I decided to take a day trip to D.C. before the big day and Washington never disappoints on a day destination trip.
Here are a few observations.
My first detour was a special surprise and a new learning experience. We came into the city through the Pennsylvania Ave., exit, a different approach. The map said we were close to the Emancipation Statue so we took a short detour. I had never seen or heard of this memorial.
The statue is located in what I would call an upscale neighborhood of Capitol Hill in Lincoln Park within walking distance to the Capitol Building. Lincoln Park was the site of Lincoln Hospital during the Civil War and later the name stuck with the area and was known as Lincoln Square. It is the first site designated by Congress site to bear Lincoln's name.
It is a popular park, perhaps since it was a National Holiday in honor of MLK there was more of a population that day, people were out and about. Grandmothers were walking grandchildren, parents were pushing strollers, dogs took their owners out for a walk and children were riding bikes and running around on a pleasant weather day in D.C.
The Freedom's Memorial idea came from an African American woman named Charlotte Scott of Virginia who donated her first $5 earned as a free person to honor the assassinated President with a memorial. The funds collected were solely from freed slaves that benefited from the Emancipation Proclamation. Designed by Thomas Ball, it was dedicated in 1876 with then President Ulysses S. Grant in attendance and Frederick Douglas as the keynote speaker. Originally the statue faced west toward the Capitol building but was later turned to face a statue added to the park in 1974.
Also in the park was a memorial statue to Mary McLeod Bethune, interesting to read and learn about this woman, an African American educator and government advisor. She is known as The First Lady of the Struggle and was an advisor to Franklin Delano Roosevelt. This statue was the first of any African American or woman on public land in Washington. Robert Berks, the same sculptor of a large bust of JFK in the foyer of the Kennedy Center for the performing Arts designed the Bethune Memorial.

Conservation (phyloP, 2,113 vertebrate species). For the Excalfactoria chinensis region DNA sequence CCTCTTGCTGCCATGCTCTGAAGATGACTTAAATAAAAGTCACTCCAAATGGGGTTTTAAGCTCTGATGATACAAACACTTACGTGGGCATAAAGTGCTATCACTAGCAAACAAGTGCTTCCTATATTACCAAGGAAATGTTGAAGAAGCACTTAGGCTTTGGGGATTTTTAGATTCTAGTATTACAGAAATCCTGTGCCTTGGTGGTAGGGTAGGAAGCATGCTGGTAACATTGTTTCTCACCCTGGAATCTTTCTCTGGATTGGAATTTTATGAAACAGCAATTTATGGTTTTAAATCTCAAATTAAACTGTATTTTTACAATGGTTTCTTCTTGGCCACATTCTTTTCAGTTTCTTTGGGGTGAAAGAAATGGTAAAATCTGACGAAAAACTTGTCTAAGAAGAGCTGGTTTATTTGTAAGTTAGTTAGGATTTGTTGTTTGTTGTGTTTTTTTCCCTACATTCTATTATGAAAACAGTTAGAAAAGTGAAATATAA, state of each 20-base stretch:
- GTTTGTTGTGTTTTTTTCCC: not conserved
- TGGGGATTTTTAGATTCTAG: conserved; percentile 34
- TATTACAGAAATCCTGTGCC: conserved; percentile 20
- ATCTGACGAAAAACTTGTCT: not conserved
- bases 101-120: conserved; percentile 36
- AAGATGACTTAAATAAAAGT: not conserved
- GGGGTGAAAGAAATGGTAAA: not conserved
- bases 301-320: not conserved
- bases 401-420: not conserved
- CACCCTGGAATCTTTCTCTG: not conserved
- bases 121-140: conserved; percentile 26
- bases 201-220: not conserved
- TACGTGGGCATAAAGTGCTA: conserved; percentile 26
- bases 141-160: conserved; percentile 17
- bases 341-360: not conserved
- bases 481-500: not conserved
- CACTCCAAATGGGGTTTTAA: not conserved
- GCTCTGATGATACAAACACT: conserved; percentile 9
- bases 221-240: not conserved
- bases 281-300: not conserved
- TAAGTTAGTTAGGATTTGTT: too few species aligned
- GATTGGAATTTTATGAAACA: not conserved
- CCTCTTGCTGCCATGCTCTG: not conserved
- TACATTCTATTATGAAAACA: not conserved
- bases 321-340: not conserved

Walking back to the car, I started to notice lawn signs and went to investigate further, very befitting for MLK Day a National Day of Service.
I have always found the road less traveled to hold many hidden treasures and this detour of the day was no exception.
We have more in common than differences. I guess what I learned is even though a "transition of power" will take place on Friday, there are many permanent structures in place to remind us of the struggles and the progress our country has been through and United We Stand and Divided We Fall always seems to ring true.
Good to know tip: Parking Meters on Pennsylvania Avenue six blocks from the Capitol were FREE on the holiday, probably not the case on Inauguration Day.
What does this have to do with Inauguration Day? It is just the first thing that drew me into D.C. on Monday. I look to it as having some profound meaning. Tomorrow I will highlight traces of previous administrations. Friday is President Trumps Day, he already has a Washington presence.